Tooth deformation patterns in molars after composite restoration

Daranee Tantbirojn, Antheunis Versluis, Maria R. Pintado, Ralph DeLong, William H. Douglas

Research output: Contribution to journalArticlepeer-review

146 Scopus citations


Objective. Residual stresses from polymerization shrinkage in composite restorations deform a tooth. This may cause debonding, enamel crack propagation, and post-operative sensitivity. Deformation due to shrinkage has been measured previously at a few discrete points. The purpose of this study was to analyze cuspal deformation pattern of the occlusal portion of molars for various cavity types and sizes after restoration with a light-initiated composite. Methods. Five extracted human molars were successively prepared as Class I, Class II OM, large Class II OM, and large Class II MOD. The cavities were filled with a light-curing composite using a dentin adhesive system. The occlusal portion of the unrestored cavity and the restoration were digitized with a profilometer. The digitized data of the unrestored and restored tooth were used to calculate the cuspal contour change with Cumulus software. Deformation was visualized as a color contour map. Results. Cuspal deformation showed up in the contour map as a reduction of buccal and lingual contour perpendicular to the surface. Large Class II MODs exhibited the highest cuspal deformation, followed by large OM restorations. Cuspal deformations in Class I and small Class II OM restorations were not significantly different. Significance. When a composite restoration was cured, the surrounding tooth deformed due to polymerization shrinkage. Cavity type and size affected how much cusps moved inward as a result of polymerization shrinkage. This study quantified and visualized the pattern of cuspal deformation.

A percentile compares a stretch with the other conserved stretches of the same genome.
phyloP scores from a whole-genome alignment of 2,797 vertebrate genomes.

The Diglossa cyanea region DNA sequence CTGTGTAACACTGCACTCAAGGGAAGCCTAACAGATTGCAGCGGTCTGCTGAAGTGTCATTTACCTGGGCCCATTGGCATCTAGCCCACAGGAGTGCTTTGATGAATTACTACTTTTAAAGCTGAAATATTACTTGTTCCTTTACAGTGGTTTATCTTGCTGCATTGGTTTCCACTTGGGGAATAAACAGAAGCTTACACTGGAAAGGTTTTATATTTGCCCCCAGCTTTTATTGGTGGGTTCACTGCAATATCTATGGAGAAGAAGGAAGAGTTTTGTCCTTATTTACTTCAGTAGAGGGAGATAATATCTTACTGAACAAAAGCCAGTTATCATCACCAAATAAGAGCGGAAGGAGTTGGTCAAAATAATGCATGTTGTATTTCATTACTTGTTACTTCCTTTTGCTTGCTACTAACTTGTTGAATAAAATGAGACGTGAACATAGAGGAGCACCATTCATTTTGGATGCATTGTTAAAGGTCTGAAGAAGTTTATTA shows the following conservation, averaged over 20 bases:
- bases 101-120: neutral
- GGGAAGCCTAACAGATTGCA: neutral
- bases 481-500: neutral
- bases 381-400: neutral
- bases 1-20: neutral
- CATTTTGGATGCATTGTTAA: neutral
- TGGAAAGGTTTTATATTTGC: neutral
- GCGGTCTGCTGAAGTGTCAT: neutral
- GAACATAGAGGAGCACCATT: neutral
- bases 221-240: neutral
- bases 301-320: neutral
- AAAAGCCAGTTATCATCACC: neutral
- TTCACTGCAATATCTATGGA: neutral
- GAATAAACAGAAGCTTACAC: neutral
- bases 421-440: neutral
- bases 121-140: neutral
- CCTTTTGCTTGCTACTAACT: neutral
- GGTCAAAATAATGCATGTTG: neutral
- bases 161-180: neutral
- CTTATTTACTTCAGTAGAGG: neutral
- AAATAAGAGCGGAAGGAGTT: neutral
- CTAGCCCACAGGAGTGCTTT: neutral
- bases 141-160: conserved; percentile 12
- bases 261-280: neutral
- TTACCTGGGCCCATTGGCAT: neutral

Original languageEnglish (US)
Pages (from-to)535-542
Number of pages8
JournalDental Materials
Issue number6
StatePublished - Jul 2004

Bibliographical note

Funding Information:
Based in part on abstract No. 499, presented at the 80th IADR meeting in San Diego, March 6–9, 2002. The authors thank Matt Heinzen for his assistance with the Cumulus analysis. Materials used in the study were supplied by 3M ESPE (St Paul, MN, USA). This study was supported by the Minnesota Dental Research Center for Biomaterials and Biomechanics, University of Minnesota, a Faculty Developing Grant, Chulalongkorn University, Bangkok, Thailand, and a grant from NIH/NIDR (R01-DE12225).


  • Composite restoration
  • Cusp flexure
  • Deformation
  • Polymerization shrinkage
  • Shrinkage stress


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